It’s that time of year again boils ‘n ghouls. That time of year when the air becomes cool and crisp. When dusk brings a brilliant orange hue and long, mysterious shadows. That time of year when the smell of woodsmoke drifts upon the brisk night wind. When the leaves carpet the ground with brilliant shades of red, orange, yellow, and brown. It is that time of year when a Jack ‘o Lantern, so carefully carved, sits glowing upon the steps of homes everywhere. When children stalk the night to trick or treat. It is a time of monsters, of werewolves, vampires, witches and ghosts. It is time…for Halloween!
If you’re reading this, then there’s a good chance that, like me, you’ve waited all year for this as the entire month of October is Halloween for me (hell, I could say it’s Halloween all year round here at BackwoodsHorror). And the day itself? I’m not yet certain what I’ll be doing, but I’m for DAMN sure it’s going to be memorable (IF I can remember it…heh…). So dust off your costumes, or make or buy new ones, because it’s time to get out there and celebrate the time of year when Horror in every form imaginable is brought to the forefront of every heart and mind.
Sad news to all of us here in the October Country as reports came in this morning that legendary writer Ray Bradbury had died at the age of 91 after a long battle with an unreported illness. Fans may know him for such works as Something Wicked This Way Comes,Fahrenheit 451, The Halloween Tree, The Martian Chronicles and countless short story collections. His tale, The Fog Horn, was adapted into the creature feature The Beast from 20,000 Fathoms. He adapted sixty-five of his stories for television’s The Ray Bradbury Theater, and won an Emmy for his teleplay of The Halloween Tree, which I feel should run every year at Halloween.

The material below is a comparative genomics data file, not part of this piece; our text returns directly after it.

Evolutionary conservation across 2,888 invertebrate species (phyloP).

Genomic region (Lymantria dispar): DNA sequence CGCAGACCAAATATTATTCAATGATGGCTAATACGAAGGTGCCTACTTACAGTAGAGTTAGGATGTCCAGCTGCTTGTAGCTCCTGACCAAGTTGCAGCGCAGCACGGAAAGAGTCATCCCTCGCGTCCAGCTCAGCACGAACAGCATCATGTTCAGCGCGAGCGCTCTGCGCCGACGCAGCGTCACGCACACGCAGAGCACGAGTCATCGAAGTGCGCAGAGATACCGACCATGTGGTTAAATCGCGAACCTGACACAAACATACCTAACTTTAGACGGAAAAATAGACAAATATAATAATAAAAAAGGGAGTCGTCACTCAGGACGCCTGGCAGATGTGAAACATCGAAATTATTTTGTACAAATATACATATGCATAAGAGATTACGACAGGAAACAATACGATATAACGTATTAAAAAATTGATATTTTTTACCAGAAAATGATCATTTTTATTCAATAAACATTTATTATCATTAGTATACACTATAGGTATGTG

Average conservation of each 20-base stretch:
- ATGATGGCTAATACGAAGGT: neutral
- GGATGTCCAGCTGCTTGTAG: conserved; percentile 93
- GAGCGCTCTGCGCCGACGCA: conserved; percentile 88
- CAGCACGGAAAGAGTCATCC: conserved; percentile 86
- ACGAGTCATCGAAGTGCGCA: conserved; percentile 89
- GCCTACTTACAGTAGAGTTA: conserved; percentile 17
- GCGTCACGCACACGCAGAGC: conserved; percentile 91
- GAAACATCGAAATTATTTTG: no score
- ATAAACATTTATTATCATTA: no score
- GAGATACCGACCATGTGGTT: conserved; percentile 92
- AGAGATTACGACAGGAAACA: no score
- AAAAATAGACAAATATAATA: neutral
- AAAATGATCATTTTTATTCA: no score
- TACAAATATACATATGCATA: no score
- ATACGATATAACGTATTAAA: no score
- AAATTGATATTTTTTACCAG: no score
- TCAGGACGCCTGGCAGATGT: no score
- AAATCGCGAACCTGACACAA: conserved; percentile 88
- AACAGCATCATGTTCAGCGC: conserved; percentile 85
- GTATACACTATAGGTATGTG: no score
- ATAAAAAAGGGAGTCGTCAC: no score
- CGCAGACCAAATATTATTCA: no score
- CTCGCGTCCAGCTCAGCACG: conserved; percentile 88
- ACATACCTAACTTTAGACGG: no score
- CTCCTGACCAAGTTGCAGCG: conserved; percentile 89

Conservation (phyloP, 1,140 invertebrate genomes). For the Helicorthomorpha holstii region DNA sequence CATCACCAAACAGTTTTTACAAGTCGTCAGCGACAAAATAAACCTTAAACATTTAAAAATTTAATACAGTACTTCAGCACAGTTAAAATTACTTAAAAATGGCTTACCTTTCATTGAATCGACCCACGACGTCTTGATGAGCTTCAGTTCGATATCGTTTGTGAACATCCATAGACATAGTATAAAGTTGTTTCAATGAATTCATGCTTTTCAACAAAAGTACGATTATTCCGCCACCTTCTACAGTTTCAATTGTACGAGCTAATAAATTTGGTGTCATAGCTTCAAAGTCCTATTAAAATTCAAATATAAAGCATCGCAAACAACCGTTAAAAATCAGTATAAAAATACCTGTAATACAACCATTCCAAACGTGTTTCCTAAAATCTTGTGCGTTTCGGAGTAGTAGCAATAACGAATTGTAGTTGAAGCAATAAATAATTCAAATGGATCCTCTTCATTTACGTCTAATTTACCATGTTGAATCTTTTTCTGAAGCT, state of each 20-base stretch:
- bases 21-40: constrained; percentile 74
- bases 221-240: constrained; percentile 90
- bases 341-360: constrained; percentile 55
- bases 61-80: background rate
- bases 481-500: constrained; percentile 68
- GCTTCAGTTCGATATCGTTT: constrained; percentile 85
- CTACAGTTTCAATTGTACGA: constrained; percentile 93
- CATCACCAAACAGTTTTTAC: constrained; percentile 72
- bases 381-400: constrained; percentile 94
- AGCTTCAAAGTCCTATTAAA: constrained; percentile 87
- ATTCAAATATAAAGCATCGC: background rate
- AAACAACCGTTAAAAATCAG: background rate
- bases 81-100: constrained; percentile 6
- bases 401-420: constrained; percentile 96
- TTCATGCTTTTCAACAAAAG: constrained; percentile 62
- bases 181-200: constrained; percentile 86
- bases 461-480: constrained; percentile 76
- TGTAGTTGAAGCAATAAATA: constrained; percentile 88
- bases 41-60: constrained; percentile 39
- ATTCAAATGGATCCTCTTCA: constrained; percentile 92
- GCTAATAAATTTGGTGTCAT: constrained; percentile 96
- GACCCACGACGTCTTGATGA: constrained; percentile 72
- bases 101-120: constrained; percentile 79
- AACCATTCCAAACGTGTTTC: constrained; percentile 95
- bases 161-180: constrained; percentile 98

From the L.A. Times:
Ray Bradbury, the writer whose expansive flights of fantasy and vividly rendered space-scapes have provided the world with one of the most enduring speculative blueprints for the future, has died. He was 91… he was author of more than 27 novels and story collections and more than 600 short stories. Some say he singlehandedly helped to move the genre [of science fiction] into the realm of literature… Ray Douglas Bradbury was born Aug. 22, 1920, in Waukegan, Ill., to Leonard Spaulding Bradbury and the former Esther Marie Moberg. As a child he soaked up the ambiance of small-town life — wraparound porches, fireflies and the soft, golden light of late afternoon — that would later become a hallmark of much of his fiction.
Throughout his life, Bradbury liked to recount the story of meeting a carnival magician, Mr. Electrico, in 1932. At the end of his performance Electrico reached out to the twelve-year-old Bradbury, touched the boy with his sword, and commanded, Live forever! Bradbury later said, “I decided that was the greatest idea I had ever heard. I started writing every day. I never stopped.”
He will be missed…